Douglas Keith: You see a lot of lower courts, particularly conservative judges who were appointed under the Trump administration essentially taken for granted that they are in a legal free for all right now, and that they can anticipate that the court is going to overturn president and they are going to act accordingly. We saw this in cases about abortion access. There are laws that before Dobbs were clearly unconstitutional and yet courts were allowing them to survive challenges, anticipating that the court might ultimately go along with them.
We’ve seen this in cases about gun regulations. There are lower court judges who are reading the writing on the wall and think that the US Supreme Court is going to strike down any restriction on gun ownership. And so they’re doing the same, even though there’s clear precedent that such restrictions are constitutional. And so absolutely, lower court judges are responding to what they’re seeing at the US Supreme Court. And it is not pretty for our Constitution.
It’s also important to recognize that federal judges are not the only ones affected by this. We are seeing in state courts, state courts interpret their constitutions in ways that elected officials disagree with and elected officials are already ignoring some of those rulings. We saw this happen in Ohio with litigation around the state’s congressional districts and state supreme court ruling that those districts violated the state constitution as a partisan gerrymander and yet elected officials in the state have largely just ignored that decision. And so we may already be seeing somewhat of the trickle down of the lost legitimacy of the judicial branch in general, and it may be playing out in the state courts before we see it play out in the federal courts.
J. Craig Williams: And then that begs my last question which is dropping out of the cloud for a moment, the White Tower per se as this conversation has been. As a practicing attorney, how do I advise my client? Since it’s such a free for all, I just tell my client do what you want.
Douglas Keith: We are in some ways it is the heyday of legal realism. Any advice to a client has to fully appreciate the way that our courts are operating, the way that the Supreme Court is ruling, the individual judges that that client may be likely to come before in their case and ignoring the reality that the judicial branch faces today would be malpractice. This is the way anyone bringing a case, particularly a case that may end up before the US Supreme Court today has to be thinking about the current Supreme Court supermajority, not how the court may have been operating 40 years ago.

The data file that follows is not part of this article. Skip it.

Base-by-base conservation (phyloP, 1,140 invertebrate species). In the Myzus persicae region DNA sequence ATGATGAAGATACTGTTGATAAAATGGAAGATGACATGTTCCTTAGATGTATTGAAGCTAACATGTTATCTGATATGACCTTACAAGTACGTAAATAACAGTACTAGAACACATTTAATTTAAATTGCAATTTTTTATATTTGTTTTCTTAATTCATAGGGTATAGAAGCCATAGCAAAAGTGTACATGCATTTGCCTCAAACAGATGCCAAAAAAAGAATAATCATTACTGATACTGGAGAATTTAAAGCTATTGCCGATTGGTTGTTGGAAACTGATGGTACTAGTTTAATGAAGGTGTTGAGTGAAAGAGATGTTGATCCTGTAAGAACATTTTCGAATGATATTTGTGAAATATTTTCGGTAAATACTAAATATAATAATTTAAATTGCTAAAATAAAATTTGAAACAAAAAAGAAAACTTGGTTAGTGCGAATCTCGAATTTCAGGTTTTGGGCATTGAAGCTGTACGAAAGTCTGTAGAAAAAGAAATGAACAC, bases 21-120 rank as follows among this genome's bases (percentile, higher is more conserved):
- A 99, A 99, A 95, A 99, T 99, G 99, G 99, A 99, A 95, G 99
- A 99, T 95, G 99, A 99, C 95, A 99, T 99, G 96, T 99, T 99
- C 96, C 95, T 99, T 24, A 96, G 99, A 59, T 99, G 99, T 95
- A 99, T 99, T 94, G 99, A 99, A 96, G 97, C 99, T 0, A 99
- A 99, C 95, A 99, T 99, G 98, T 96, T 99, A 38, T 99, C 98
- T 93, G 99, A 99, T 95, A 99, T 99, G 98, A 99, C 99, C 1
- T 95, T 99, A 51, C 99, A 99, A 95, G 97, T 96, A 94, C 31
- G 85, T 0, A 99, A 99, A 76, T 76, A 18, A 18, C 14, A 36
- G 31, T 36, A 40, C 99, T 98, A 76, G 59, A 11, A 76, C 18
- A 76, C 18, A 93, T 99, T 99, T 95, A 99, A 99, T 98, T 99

J. Craig Williams: Well, you know, to some degree, even as a trial attorney, I look up my judges and kind of learned their disposition before I appear in front of them. So is it any really different than that?
Douglas Keith: Maybe not different, just potentially more extreme.
J. Craig Williams: And more consequential?
Douglas Keith: Yes.
J. Craig Williams: Yes, very much so. Well, Doug, we just about reached the end of our program, so it’s time to wrap up and get your final thoughts along with your contact information so our listeners can reach out to you and continue this discussion. It’s been just amazing.
Douglas Keith: Well, I’m so grateful for you having me and for having this conversation. We are at a unique moment in the history of the judicial branch. As I said, confidence in the court is as low as it has ever been. We saw incredible backlash to the Supreme Court’s decision in Dobbs, we’ve yet to see how the court response to that backlash. And so, this term will tell us a lot about the direction that the court is headed in, but I’m not particularly optimistic unfortunately. For anyone who wants to continue this conversation, I’d be happy to be contacted, my email address is [email protected] and thank you once again.
J. Craig Williams: Great, thank you. And as we wrap up, I’d like to thank our guest attorney and professor Douglas Keith’s. It’s been an absolute pleasure having you on the show.
Douglas Keith: Thank you so much.
J. Craig Williams: Well, now that our conversation with Doug has finished up, it really does seem that the Supreme Court has legitimacy problem and I think Doug’s point about the public polling reflects that. But when you think back to what Marbury Madison had self-declared which is the court is legitimate because we say we’re legitimate, and we’ve kind gone along with that and held it out as the third branch of government, we’ve kind of as Doug has correctly pointed out indoctrinated as social studies and law students and everywhere else that there are three branches of government, but maybe there are only two and that’s a question that this Supreme Court is going to have to answer and I’m not sure that they answered it correctly. Well, thanks for listening. And if you like what you heard today, please rate us on Apple podcast or your favorite podcasting app. You can also visit us at legaltalknetwork.com where you sign up for our newsletter. I’m Craig Williams, thanks for listening. Please join us next time for another great legal topic. Remember, when you want legal, think Lawyer 2 Lawyer.
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|Published:||October 14, 2022|
|Podcast:||Lawyer 2 Lawyer|
|Category:||News & Current Events|
Lawyer 2 Lawyer
Lawyer 2 Lawyer is a legal affairs podcast covering contemporary and relevant issues in the news with a legal perspective.